Autobiography of the Electric Slide
They told me I fell from the q-tip legs
of a white boy, a sweet one at that. Said he jived
into my mother, the floor; sugar dusted me
in with the long stroke of a silver heel, but how
was I supposed to believe that mess? I knew my daddy
was something hiding in the sky. I heard him
shout my name in the wet wind, when the clouds
went dark-skinned and all them light bulbs start flickering
and God’s mama ain’t yelled at him yet
to stop playing with the switch. He beat
beats into those fat, black drums, told me
to dance hair grease slick on a Sunday
or a Friday or any day that black folks might gather
in someone’s name and sweat/sing/faint.
Sometimes, pops would stick out a white hot hand
too quick to hold, laugh after he snatched it back,
make me move this way, that way, all ways, always
had me moving, sweating for the sweet and shock of his touch
before the sun came back with his rude ass light/truth.
That’s when my daddy disappear, and I live then
in the limbs of sycamore in September colored sinners
seeking salvation, can give up anything for God ‘cept me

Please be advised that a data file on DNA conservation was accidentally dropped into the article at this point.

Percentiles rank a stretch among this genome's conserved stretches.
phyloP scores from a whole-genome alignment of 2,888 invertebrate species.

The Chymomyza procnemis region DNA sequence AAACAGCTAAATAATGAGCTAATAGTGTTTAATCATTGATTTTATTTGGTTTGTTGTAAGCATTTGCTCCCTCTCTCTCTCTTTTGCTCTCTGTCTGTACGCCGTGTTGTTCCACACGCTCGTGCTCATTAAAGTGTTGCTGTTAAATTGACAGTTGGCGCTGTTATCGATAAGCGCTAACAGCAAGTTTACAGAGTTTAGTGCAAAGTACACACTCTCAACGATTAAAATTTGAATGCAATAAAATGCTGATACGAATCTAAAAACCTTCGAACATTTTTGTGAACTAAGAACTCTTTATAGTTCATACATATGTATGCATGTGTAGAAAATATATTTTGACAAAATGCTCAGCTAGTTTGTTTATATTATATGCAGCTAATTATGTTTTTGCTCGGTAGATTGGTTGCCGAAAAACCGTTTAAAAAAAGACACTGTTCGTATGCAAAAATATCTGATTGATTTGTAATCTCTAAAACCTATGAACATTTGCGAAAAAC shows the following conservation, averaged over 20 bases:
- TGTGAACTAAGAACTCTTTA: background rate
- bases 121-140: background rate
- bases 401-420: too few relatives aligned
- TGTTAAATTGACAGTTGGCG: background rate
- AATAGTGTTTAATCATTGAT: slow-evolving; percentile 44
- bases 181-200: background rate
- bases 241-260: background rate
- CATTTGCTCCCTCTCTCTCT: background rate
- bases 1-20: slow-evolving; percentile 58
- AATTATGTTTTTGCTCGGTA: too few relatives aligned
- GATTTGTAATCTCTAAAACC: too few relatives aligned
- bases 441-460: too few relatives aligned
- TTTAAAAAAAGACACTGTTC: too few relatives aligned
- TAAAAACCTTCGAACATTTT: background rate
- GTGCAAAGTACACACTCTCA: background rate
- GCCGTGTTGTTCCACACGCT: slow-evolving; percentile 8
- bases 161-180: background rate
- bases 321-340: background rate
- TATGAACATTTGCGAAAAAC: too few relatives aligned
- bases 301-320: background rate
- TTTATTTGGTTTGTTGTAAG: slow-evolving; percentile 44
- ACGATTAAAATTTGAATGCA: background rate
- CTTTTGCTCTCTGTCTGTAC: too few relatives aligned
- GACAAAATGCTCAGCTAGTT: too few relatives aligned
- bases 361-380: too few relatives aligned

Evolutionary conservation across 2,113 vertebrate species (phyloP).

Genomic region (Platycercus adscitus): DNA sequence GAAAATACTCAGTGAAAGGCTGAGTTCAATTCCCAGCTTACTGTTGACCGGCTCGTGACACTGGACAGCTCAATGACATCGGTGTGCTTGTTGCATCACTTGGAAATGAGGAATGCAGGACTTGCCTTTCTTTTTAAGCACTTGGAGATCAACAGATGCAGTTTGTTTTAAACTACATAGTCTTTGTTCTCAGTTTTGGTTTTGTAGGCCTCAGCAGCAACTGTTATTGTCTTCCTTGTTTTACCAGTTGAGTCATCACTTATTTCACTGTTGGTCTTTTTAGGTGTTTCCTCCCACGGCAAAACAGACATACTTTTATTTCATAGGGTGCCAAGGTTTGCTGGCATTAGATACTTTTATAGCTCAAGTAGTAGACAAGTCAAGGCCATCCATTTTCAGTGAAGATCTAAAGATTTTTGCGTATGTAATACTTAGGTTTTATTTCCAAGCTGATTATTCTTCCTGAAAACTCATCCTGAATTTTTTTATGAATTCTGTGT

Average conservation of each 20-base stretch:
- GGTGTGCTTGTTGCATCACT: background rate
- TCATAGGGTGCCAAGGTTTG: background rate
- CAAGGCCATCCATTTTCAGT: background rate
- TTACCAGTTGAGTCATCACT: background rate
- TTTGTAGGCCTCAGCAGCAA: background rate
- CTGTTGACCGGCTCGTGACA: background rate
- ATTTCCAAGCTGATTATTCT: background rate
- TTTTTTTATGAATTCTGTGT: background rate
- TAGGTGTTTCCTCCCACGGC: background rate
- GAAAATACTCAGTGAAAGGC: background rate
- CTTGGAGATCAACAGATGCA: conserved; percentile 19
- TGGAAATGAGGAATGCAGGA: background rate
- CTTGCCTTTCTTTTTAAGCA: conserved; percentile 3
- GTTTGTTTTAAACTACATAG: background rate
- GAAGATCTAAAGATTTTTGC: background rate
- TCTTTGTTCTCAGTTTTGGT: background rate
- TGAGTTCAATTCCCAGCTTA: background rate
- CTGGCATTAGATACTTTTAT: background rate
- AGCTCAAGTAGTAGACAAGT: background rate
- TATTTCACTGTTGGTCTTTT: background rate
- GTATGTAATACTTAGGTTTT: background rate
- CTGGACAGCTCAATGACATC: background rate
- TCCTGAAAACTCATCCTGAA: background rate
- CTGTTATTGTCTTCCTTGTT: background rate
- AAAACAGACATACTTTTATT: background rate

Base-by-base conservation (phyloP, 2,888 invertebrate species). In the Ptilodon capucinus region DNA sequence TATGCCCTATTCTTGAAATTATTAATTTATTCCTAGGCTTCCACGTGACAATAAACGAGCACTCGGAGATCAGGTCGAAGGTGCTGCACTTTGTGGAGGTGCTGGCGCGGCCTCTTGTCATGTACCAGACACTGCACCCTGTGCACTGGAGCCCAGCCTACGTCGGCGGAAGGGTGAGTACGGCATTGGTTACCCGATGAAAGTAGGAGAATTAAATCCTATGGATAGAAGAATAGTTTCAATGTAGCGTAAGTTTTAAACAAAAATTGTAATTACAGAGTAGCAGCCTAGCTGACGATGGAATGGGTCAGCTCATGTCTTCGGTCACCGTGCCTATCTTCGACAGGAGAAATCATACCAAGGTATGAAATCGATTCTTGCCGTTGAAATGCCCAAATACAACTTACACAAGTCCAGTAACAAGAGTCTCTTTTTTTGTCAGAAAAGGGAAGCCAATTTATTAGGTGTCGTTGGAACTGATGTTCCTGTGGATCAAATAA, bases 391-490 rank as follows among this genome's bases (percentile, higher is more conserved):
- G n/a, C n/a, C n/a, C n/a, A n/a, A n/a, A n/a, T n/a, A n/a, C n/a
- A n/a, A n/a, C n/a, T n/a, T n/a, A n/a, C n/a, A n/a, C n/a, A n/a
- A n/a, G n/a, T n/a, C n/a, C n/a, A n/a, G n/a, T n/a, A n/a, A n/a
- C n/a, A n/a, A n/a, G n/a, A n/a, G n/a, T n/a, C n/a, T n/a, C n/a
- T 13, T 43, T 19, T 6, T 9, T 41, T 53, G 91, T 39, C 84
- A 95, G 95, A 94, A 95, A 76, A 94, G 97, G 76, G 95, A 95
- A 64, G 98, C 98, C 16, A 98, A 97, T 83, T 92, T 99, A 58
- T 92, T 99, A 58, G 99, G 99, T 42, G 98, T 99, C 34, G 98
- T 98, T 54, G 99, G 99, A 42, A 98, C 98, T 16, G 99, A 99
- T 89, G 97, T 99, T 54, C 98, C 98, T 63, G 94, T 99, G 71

they know ain’t nothing sacrilege or secular about me
Devil don’t make nothing this good to you. Have you seen
black folks wrap themselves in me? Could be at a wedding
or grocery store, I strike like the ghost, making bones beg
for wind, for fat and cocoa butter rolling off the skin
for how each step that calls out holy and shake and fire
you seen a woman get happy wherever she remember God?
you’ve seen her dance me. You seen a joy
in the hips. I masquerade any song
into a hymn of boogie, they know me like a spiritual
like tithes, they all know that my name
mean honey on the burn in the body’s language.
When the world ends, the roaches will dance me
while they scream however their kind screams
at the whisper name, good news spread by the first body
that catches the hum of lightning in a leg and they’re off.
Have you ever danced the slide? That’s a dumb question.
Of course you know how I creep into every joint
seduce them to bend in my name. Did you know
they said a white man made me? I’ve been moving so long
don’t remember where I coming from, but when’s the last time
you seen a white boy do this?
BY DANEZ SMITH
Danez Smith is a poet, performer, and playwright from St. Paul, MN. Danez, A Cave Canem fellow, is published in PANK, Illumination, Orange Quarterly, and elsewhere. Danez earned his BA from the University of Wisconsin-Madison and was a founding member of the First Wave Hip-Hop Theatre Ensemble. A rising slam poet when not working on page, recently placing 6th in the world at the Individual World Poetry Slam, he enjoys the occasional dance battle with his roommate.